600-watt light dimmer overheats

I have six 75-watt incandescent lights being controlled by a 600-watt rated dimmer. The dimmer is getting very hot when the lights are set to full on. Is it possible that these six lights are somehow drawing more amperes than the dimmer can safely handle? Dick
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I'd be curious if it is the only dimmer in the box ? And what make/model dimmer.
If its the only dimmer in one box, 6 standard old 75w bulbs is fine. Dimmers do get pretty hot, you say very hot which might mean something is aloof.
Some dimmers have heat sink fins on the side or cover plate to disapate heat and you derate wattage as you remove these fins. When two dimmers are mounted side by side, depending on manufactor most will derate to 500 or 450 watts max, three dimmers and the middle dimmer might only be 300w.

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I'm pretty sure you meant "amiss" here, not "aloof".
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A dimer turned wide open should not be hot. That should be it's coolest operation. The heat associated with dimmers comes from converting energy that would otherwise go to the lights to heat instead by use of resistance. There are some advanced dimmers that use pulse width modulation to regulate instead, and they run much cooler.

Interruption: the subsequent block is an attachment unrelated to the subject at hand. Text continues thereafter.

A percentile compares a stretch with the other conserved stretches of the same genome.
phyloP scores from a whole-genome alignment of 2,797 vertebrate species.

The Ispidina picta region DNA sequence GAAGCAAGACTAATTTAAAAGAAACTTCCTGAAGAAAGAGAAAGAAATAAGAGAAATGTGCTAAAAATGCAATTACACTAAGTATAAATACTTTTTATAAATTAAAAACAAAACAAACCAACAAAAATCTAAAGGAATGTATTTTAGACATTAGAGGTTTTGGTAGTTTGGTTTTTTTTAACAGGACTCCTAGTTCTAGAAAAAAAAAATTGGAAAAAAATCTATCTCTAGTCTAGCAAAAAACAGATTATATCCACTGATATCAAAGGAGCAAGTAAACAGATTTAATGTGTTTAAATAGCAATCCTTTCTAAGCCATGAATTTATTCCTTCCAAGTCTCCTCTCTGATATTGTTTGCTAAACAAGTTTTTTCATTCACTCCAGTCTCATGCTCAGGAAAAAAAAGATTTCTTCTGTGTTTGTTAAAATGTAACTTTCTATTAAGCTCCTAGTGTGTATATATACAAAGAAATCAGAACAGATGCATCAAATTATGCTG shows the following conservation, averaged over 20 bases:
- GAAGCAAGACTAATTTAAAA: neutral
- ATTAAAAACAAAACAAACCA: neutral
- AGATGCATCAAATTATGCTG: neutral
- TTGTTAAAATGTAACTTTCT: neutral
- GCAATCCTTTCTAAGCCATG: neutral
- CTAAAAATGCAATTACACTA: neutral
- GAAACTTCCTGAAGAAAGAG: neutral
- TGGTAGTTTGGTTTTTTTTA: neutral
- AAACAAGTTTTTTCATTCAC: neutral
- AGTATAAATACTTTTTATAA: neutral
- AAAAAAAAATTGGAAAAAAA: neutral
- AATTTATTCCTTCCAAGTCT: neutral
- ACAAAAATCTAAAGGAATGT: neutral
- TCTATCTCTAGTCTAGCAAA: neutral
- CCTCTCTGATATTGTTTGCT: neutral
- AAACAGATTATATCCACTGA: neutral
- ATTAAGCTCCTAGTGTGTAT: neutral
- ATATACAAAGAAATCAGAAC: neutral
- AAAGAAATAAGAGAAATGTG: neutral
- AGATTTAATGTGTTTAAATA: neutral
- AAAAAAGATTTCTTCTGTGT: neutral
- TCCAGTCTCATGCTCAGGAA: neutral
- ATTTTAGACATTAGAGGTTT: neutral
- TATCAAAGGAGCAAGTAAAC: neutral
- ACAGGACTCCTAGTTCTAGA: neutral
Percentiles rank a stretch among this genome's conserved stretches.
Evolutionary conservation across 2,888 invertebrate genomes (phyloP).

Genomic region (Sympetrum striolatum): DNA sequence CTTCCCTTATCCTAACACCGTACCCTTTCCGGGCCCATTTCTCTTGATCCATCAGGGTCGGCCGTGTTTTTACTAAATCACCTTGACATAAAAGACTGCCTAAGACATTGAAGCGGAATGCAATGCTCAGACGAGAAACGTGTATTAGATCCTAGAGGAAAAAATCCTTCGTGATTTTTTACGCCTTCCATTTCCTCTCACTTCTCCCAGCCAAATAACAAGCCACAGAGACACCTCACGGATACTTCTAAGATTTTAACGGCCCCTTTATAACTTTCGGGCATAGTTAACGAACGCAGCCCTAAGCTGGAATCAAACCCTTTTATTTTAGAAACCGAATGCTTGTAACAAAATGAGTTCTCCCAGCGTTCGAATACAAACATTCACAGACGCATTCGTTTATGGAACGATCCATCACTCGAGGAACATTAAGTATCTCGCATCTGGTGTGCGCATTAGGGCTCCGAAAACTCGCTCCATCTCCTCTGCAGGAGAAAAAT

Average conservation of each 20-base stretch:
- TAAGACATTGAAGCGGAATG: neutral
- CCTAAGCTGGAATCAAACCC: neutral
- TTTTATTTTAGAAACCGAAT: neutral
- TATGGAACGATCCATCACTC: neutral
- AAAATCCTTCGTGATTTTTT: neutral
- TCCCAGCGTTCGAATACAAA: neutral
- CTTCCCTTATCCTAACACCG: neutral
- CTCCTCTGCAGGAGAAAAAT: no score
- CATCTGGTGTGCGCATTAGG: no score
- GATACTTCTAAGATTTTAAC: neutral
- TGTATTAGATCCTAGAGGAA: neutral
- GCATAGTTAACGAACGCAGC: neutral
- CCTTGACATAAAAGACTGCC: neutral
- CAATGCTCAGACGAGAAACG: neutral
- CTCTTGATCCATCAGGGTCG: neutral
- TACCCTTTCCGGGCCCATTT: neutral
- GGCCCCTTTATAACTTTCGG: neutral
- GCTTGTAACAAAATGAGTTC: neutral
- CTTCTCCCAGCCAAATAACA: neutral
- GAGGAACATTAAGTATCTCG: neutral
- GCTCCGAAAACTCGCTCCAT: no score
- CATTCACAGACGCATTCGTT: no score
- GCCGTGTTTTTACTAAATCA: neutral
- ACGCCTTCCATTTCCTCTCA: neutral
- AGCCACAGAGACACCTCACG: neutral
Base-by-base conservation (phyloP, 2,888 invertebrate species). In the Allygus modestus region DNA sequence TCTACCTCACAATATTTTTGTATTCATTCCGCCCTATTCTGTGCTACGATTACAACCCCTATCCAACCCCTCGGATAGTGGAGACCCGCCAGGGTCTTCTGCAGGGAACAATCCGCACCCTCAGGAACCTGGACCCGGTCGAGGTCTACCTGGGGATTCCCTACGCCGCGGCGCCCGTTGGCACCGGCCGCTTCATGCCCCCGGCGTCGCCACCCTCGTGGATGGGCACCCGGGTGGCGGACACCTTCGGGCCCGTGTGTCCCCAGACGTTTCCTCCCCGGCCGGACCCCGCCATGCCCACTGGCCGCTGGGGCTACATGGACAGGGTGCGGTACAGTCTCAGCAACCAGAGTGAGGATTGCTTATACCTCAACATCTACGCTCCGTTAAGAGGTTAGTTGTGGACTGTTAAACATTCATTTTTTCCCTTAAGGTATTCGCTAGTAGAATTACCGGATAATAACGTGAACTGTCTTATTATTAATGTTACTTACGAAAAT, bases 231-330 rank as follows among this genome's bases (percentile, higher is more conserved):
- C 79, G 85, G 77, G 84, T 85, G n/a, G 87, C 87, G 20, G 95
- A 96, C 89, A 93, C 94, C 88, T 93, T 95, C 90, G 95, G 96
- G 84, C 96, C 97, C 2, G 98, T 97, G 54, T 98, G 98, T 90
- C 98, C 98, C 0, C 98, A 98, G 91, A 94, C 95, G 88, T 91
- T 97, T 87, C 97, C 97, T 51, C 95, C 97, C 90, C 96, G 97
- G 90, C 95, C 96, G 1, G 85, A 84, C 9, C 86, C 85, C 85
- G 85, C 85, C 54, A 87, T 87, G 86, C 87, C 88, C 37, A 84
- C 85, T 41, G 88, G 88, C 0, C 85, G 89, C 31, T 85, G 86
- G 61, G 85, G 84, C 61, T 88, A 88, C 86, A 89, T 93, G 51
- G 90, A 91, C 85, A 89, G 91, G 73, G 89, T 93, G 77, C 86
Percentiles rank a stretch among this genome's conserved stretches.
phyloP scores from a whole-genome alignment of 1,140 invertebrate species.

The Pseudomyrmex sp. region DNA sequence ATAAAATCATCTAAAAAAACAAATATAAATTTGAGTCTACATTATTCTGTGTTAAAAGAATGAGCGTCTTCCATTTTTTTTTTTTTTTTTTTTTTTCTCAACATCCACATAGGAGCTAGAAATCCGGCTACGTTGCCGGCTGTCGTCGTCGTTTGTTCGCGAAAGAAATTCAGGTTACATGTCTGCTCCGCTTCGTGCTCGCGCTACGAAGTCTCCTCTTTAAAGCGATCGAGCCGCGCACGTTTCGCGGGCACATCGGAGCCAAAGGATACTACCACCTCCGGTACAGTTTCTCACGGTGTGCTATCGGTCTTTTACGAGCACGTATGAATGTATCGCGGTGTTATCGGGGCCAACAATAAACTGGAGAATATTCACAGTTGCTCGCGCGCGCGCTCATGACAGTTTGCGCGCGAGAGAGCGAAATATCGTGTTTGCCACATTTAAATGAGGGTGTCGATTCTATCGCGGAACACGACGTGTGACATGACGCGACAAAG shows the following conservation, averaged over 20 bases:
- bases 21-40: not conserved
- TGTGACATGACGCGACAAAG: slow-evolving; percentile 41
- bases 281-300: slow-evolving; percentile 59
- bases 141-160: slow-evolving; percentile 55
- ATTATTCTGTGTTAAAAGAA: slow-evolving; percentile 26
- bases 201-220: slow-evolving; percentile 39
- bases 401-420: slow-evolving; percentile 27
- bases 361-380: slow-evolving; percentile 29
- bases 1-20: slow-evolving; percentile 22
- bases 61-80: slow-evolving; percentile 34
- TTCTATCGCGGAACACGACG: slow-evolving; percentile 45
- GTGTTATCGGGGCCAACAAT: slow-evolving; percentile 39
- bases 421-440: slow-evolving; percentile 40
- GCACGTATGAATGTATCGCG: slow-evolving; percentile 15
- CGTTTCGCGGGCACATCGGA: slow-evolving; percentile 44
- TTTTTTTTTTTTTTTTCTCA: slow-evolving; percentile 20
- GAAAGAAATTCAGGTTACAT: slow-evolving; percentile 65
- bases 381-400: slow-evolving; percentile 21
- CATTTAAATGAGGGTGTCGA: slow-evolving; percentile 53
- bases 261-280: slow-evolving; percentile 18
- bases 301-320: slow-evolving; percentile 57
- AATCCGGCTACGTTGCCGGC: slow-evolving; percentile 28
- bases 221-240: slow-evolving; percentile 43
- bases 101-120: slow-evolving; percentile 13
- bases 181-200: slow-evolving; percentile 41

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That's what I thought. I guess the 600-watt specification on the dimmer is overly optimistic. Dick
A dimmer turned wide open should not be hot. That should be it's coolest operation. The heat associated with dimmers comes from converting energy that would otherwise go to the lights to heat instead by use of resistance. There are some advanced dimmers that use pulse width modulation to regulate instead, and they run much cooler.
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BinaryBillTheSailor@Sea++.com wrote:

Sorry, you're wrong about that.
You may be remembering those old theater light dimmers which were huge variable resistors, sometimes even with fan cooling to keep them from burning up.